Solar panels for your business: Don’t forget the tax consequences
If the prospect of punishing electricity bills continuing to arrive has led you to think about installing solar panels at your business premises, further considerations could include the fact that not only will you be helping the environment, but you could also be helping your own bottom line — and not just through reduced energy bills. There can also be some positive tax outcomes that should flow through to ease your energy impost. The outcomes, while relying to some extent on a taxpayer’s specific circumstances, can certainly go some way to reducing operating expenditure.
The two main types of taxpayer who stand to be able to use the existing tax guidances to their benefit when making an investment in solar panels are businesses and investors. The problem however, and which theoretically has resulted in these strategies not being more widely utilised, is that the tax laws as they stand have very few provisions that specifically address the treatment of solar panels for tax purposes.
There are however some public documents and interpretive decisions that are able to point taxpayers in the right direction. Importantly, as these are Tax Office guidances, they serve to protect a taxpayer from penalties where they are relied upon in good faith, should any of the principles outlined be subsequently proven to be not applicable.
Assessable income and deductions
Before the introduction of the renewable energy target, the government had a scheme that offered cash rebates through issuing “Renewable Energy Certificates” based on the amount of solar panels that were bought and installed. On the back of this scheme, the Tax Office released an interpretive decision that makes it clear that Renewable Energy Certificates (RECs) will be considered as “assessable recoupments”. This basically means that where there is a reimbursement of costs (such as legal fees if you win a court case, to give another example), this is to be considered as assessable income.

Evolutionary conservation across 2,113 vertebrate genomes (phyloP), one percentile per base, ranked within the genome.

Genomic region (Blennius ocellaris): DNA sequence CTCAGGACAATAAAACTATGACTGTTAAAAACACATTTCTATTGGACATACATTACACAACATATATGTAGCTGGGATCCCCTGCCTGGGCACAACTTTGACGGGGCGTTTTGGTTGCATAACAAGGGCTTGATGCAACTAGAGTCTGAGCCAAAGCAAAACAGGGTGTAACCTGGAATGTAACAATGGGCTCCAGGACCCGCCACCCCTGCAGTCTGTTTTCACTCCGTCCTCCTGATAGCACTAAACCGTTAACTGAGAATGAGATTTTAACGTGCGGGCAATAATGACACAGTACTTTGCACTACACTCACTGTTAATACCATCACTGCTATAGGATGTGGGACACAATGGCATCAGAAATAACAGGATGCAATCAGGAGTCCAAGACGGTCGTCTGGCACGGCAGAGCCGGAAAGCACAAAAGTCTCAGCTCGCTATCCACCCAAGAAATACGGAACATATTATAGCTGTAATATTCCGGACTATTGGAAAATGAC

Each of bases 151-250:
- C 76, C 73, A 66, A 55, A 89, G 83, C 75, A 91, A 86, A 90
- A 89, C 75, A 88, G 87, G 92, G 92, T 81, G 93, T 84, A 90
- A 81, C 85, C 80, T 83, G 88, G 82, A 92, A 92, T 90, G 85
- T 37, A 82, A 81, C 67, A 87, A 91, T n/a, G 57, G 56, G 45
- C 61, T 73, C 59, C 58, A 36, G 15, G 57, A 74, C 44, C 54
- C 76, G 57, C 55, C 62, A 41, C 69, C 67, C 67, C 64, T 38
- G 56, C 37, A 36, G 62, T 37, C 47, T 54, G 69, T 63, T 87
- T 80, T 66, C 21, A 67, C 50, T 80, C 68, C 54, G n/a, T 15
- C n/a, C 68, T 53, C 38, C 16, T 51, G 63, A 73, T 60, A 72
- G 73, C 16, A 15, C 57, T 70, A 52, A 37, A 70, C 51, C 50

The impact of following this interpretation is largely on a taxpayer’s cash flow. When looking at the price of solar panels, an invester or business taxpayer should be aware that the rebate should be included in assessable income for the year of purchase.
The other significant inflow that will need to be addressed is the recurrent feed-in tariff — in other words the amount a power retailer pays to the owner of a solar panel installation for the power generated from their unit in any given period. Generally, this feed-in tariff will be viewed as assessable income, and mostly likely as a form of ordinary income.
The cost of electricity for a business represents an allowable deduction, much like other relevant taxpayers for their income generating property. It is important to note that for taxpayers with solar panels, this gross deduction will need to be offset by the incomings derived by the feed-in tariff provided by power retailers.
Clearly interest on loans taken to fund the purchase of solar panels used on premises that are used wholly to produce assessable income will be deductible.
The two main considerations that will arise when thinking about solar panels for investors as opposed to businesses are the application of depreciation provisions, and how GST will apply to various transactions.
CGT and depreciable assets
The Tax Office interpretation is that although a Renewable Energy Certificate is a CGT asset, the assignment of that certificate to the installer of solar panels will not result in a CGT event. Instead an assessable recoupment will arise, as discussed earlier, which will flow through to assessable income.